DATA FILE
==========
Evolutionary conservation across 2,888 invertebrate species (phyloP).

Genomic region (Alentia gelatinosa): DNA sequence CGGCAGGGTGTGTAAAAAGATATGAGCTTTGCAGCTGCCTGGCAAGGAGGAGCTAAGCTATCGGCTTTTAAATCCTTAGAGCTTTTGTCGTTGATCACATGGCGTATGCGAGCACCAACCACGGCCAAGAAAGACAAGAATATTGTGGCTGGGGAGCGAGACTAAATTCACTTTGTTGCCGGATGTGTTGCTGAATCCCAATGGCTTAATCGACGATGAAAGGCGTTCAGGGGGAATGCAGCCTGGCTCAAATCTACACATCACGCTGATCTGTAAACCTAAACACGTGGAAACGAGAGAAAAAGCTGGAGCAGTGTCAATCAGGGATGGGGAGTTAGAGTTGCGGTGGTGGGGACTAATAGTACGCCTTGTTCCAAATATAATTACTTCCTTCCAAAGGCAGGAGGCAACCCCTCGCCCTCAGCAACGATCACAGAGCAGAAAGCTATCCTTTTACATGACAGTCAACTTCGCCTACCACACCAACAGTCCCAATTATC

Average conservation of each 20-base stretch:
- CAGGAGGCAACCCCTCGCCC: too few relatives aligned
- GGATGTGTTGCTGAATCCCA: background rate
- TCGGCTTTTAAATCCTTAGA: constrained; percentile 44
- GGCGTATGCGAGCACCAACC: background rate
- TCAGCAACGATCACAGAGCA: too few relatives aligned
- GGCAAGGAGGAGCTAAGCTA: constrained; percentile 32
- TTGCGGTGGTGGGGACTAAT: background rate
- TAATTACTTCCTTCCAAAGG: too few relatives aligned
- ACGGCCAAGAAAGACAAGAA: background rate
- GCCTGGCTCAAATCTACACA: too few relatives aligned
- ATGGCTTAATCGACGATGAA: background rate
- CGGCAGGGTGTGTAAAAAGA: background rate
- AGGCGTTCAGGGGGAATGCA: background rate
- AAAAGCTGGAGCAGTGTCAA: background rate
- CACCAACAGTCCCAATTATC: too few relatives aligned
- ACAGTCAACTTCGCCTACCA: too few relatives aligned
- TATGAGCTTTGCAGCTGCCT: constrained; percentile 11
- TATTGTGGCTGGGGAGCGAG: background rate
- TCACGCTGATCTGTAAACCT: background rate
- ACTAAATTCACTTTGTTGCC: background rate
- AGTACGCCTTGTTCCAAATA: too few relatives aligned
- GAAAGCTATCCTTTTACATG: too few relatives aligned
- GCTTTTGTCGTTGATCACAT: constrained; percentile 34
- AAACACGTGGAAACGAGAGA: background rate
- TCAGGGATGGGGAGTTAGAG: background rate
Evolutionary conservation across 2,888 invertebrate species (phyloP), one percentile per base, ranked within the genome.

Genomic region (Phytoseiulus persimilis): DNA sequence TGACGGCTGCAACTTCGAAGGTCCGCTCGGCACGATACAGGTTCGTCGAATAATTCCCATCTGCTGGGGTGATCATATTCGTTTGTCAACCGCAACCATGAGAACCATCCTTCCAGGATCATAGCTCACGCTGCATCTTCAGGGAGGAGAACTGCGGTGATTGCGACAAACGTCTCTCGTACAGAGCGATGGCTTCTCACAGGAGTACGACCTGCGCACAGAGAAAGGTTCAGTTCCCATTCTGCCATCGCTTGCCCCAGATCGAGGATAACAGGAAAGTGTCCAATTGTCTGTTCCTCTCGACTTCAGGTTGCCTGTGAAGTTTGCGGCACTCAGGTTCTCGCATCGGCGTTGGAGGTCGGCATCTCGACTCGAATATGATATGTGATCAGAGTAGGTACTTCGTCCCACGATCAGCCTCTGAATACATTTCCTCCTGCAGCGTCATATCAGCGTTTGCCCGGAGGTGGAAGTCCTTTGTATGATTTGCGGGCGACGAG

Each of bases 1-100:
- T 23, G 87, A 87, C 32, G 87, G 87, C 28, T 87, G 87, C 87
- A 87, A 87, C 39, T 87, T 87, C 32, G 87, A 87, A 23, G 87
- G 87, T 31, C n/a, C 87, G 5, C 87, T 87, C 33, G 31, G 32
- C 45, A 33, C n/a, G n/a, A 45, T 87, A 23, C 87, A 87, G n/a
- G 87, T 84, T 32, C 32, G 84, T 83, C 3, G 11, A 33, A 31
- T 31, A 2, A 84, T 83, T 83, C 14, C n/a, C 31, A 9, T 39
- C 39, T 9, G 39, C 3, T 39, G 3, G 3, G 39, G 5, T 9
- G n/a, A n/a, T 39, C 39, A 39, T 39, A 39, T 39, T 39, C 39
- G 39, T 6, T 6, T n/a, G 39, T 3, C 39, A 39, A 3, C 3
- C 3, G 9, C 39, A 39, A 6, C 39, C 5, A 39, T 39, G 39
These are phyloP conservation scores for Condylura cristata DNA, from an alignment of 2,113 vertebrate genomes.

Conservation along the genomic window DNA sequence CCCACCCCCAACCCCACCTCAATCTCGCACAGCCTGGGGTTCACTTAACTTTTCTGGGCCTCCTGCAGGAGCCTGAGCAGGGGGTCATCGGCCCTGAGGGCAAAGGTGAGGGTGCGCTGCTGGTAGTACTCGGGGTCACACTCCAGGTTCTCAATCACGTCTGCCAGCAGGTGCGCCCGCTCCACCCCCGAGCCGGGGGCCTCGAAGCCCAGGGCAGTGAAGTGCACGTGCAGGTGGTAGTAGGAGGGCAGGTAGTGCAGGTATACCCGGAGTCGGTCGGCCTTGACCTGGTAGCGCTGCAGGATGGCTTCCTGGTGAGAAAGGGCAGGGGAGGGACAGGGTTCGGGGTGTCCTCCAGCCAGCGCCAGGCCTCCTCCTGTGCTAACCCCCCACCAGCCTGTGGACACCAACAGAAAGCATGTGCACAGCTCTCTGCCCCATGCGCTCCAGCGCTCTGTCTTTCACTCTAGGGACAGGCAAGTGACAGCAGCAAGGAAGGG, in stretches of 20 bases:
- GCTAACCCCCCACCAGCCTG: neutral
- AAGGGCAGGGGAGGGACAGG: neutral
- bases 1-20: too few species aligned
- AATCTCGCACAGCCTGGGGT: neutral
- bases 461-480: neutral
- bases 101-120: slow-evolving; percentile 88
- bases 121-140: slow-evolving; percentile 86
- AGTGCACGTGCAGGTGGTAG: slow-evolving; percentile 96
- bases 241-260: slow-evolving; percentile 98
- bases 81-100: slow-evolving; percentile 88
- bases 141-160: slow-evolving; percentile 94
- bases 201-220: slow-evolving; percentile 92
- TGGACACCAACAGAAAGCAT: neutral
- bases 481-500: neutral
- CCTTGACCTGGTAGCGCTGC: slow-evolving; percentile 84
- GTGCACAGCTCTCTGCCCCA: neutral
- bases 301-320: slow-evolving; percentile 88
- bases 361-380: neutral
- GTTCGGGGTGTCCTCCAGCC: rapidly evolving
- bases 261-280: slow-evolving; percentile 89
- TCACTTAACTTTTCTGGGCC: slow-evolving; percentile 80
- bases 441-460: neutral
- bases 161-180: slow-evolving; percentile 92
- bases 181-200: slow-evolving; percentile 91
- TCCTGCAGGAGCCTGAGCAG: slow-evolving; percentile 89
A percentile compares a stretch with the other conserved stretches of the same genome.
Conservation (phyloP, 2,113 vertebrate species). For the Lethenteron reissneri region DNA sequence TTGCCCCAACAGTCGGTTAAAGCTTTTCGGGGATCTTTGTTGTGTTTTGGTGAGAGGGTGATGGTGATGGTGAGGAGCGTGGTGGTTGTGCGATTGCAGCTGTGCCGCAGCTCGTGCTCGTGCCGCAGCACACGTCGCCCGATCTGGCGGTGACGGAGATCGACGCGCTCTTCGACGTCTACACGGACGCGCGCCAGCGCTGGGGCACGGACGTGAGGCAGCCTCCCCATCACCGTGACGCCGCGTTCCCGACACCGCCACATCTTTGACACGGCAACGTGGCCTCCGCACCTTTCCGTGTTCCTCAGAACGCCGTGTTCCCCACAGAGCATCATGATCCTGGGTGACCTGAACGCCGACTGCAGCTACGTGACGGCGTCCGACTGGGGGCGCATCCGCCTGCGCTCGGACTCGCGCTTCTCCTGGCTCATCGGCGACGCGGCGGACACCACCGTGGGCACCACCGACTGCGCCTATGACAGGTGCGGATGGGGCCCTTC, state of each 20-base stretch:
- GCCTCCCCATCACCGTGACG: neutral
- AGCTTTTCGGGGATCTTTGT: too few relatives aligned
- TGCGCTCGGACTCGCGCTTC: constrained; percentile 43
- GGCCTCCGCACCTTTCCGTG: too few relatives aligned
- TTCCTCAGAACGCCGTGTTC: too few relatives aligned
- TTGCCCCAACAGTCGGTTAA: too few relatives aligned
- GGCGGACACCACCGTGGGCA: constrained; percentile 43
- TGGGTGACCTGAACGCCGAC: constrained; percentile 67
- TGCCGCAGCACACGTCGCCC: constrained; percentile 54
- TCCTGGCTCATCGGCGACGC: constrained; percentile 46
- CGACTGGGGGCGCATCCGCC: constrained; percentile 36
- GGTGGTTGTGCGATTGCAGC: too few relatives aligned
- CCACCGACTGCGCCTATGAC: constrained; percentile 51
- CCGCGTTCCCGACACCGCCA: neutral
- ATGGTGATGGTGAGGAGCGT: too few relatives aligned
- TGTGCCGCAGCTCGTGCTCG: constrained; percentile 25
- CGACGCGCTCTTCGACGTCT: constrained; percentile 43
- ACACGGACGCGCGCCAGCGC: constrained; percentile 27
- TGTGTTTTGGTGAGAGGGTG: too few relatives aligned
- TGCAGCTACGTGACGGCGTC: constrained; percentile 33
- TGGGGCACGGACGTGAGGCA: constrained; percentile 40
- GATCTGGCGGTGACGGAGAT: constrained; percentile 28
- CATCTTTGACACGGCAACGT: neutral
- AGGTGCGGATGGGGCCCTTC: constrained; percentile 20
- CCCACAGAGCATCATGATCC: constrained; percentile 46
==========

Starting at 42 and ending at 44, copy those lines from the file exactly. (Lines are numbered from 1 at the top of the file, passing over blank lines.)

These are phyloP conservation scores for Condylura cristata DNA, from an alignment of 2,113 vertebrate genomes.

Conservation along the genomic window DNA sequence CCCACCCCCAACCCCACCTCAATCTCGCACAGCCTGGGGTTCACTTAACTTTTCTGGGCCTCCTGCAGGAGCCTGAGCAGGGGGTCATCGGCCCTGAGGGCAAAGGTGAGGGTGCGCTGCTGGTAGTACTCGGGGTCACACTCCAGGTTCTCAATCACGTCTGCCAGCAGGTGCGCCCGCTCCACCCCCGAGCCGGGGGCCTCGAAGCCCAGGGCAGTGAAGTGCACGTGCAGGTGGTAGTAGGAGGGCAGGTAGTGCAGGTATACCCGGAGTCGGTCGGCCTTGACCTGGTAGCGCTGCAGGATGGCTTCCTGGTGAGAAAGGGCAGGGGAGGGACAGGGTTCGGGGTGTCCTCCAGCCAGCGCCAGGCCTCCTCCTGTGCTAACCCCCCACCAGCCTGTGGACACCAACAGAAAGCATGTGCACAGCTCTCTGCCCCATGCGCTCCAGCGCTCTGTCTTTCACTCTAGGGACAGGCAAGTGACAGCAGCAAGGAAGGG, in stretches of 20 bases:
- GCTAACCCCCCACCAGCCTG: neutral